Opposition MPs in the Philippines have launched an impeachment motion against the country's President, Gloria Arroyo.
President Arroyo has faced weeks of mounting criticism
The move against Mrs Arroyo, who is battling allegations of electoral fraud, was widely expected.
But the procedure is set to be slow - the motion was first sent to the lower house's justice committee, which has 60 working days to weigh its merits.
The move came as Mrs Arroyo prepared to give a crucial state of the nation address.
The impeachment motion submitted to the country's House of Representatives, or lower house, accused the president of betraying her country over a telephone call she made to an independent election official during the counting of the votes last year.
Accused of using position to influence 2004 poll
Husband accused of influence-peddling and taking bribes
Son and brother-in-law also implicated
Family denies all allegations
"By so flouting justice and the rule of law, she has committed an unforgivable outrage against the Filipino people," the Associated Press reported the complaint as saying. The complaint filed by her opponents said she "stole, cheated and lied" to stay in office.
Mrs Arroyo has admitted making the call, but strongly denies trying to rig the vote.
Speaker Jose de Venecia, an ally of Mrs Arroyo, sent the impeachment motion to the justice committee, which has 60 working days to analyse the complaint before it is voted on by the lower house.
The motion must be endorsed by at least a third of the House of Representatives before it can be sent to the upper house of Congress for a trial by senators.
A conviction by two-thirds of the Senate would effect the president's dismissal.
Ronaldo Zamora, an opposition member of the lower house, said Mrs Arroyo's opponents still lacked the required support of one-third of the 235 lawmakers.
Justice committee to consider for 60 days
Needs support of one-third of 235 lawmakers in lower house
If it gets that, upper house votes on motion
Support of two thirds of 23-member upper house will remove Arroyo from office
"We are close. We haven't crossed 79 but I'm confident that we will get that number," he said on radio on Monday.
The BBC's Sarah Toms in Manila says the opposition was initially reluctant to pursue the impeachment route because of the president's majorities in both houses, but since the defection of some of Mrs Arroyo's allies, her opponents have warmed to the idea.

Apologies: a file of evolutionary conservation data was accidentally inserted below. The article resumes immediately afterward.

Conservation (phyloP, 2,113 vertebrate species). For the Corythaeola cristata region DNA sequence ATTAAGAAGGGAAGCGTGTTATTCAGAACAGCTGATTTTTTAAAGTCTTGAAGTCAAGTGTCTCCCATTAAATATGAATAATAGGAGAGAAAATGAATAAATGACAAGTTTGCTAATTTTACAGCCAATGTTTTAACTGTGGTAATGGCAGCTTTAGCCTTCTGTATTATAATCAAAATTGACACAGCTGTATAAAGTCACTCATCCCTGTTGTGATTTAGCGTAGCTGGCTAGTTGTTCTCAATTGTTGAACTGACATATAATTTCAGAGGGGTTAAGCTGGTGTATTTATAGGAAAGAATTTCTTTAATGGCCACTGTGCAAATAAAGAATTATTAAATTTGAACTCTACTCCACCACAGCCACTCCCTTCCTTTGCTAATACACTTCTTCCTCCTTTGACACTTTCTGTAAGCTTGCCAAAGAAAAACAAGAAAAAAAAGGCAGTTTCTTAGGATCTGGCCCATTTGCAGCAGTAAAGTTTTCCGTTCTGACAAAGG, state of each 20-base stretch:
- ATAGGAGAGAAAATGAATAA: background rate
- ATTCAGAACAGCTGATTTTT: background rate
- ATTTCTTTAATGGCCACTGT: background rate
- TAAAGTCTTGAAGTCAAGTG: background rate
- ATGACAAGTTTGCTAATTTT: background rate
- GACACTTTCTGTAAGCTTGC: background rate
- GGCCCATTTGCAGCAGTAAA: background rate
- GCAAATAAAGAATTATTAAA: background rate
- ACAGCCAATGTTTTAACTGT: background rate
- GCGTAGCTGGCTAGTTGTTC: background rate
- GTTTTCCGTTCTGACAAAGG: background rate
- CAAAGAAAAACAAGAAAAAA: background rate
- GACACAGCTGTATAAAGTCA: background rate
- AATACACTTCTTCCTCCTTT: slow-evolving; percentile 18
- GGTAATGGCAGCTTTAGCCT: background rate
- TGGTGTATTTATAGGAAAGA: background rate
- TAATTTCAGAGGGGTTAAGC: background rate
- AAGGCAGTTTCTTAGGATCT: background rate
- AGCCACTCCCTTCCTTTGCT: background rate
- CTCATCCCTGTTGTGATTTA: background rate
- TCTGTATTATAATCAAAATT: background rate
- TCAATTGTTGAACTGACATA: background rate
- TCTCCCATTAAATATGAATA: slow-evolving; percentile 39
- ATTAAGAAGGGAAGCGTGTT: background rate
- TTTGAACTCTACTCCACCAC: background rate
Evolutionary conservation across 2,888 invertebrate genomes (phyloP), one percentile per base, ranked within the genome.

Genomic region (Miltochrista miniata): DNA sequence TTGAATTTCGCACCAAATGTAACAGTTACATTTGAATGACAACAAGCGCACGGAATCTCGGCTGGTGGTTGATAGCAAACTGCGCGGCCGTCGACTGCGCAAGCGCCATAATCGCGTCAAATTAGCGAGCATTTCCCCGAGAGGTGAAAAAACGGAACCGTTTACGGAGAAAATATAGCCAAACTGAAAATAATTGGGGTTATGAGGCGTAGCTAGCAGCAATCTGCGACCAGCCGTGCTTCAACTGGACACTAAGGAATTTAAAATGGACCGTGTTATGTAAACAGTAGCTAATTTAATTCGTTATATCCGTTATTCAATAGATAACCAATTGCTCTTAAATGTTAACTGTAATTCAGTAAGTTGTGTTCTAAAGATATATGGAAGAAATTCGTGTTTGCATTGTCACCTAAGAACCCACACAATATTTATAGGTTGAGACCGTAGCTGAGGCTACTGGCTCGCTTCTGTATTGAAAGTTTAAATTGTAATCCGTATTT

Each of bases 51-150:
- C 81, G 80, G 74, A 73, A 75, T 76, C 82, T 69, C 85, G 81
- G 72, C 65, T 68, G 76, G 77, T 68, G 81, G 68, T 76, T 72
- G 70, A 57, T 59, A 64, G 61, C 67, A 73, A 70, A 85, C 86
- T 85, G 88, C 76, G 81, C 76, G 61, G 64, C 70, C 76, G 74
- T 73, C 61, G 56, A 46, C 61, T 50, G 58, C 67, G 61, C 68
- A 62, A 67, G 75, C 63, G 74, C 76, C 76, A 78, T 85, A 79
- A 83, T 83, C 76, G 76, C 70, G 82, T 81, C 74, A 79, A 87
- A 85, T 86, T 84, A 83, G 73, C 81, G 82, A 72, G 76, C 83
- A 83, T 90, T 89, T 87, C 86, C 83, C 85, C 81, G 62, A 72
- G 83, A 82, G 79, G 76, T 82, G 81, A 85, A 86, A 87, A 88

Later on Monday, Mrs Arroyo is due to deliver her annual state of the nation address, which will set out her goals for the year.
Her Executive Secretary, Eduardo Ermita, said her speech would tackle issues such as constitutional change, electoral and economic reform, and the peace process with Muslim and communist rebels, Reuters news agency reported.
"The president wants to make it clear to the people that there is a clear direction and roadmap and it is being quietly implemented amid all these intrigues," Mr Ermita said.
Some see the speech as a key chance to win back public and political opinion and maximise the chances of remaining in office.
Mrs Arroyo has faced mounting pressure to resign since she admitted making the telephone call a few weeks ago.
She effectively sacked her entire cabinet team, losing a sizeable number of allies in the process.
The president has publicly said she is prepared to face impeachment as part of an effort to end the mounting scandal.
Earlier this month, she announced plans to establish a truth and reconciliation commission to investigate the allegations swirling around her.
Up to 20,000 protesters, carrying streamers saying "Oust Gloria now!" and "Goodbye Gloria," gathered in front of the House of Representatives - the site of her state of the nation address - on Monday.
There have been regular street protests against the president in recent weeks, but the largest such crowd has numbered 30,000 people, far short of the hundreds of thousands which joined the "people power" uprisings that overthrew President Ferdinand Marcos in 1986 and Joseph Estrada in 2001.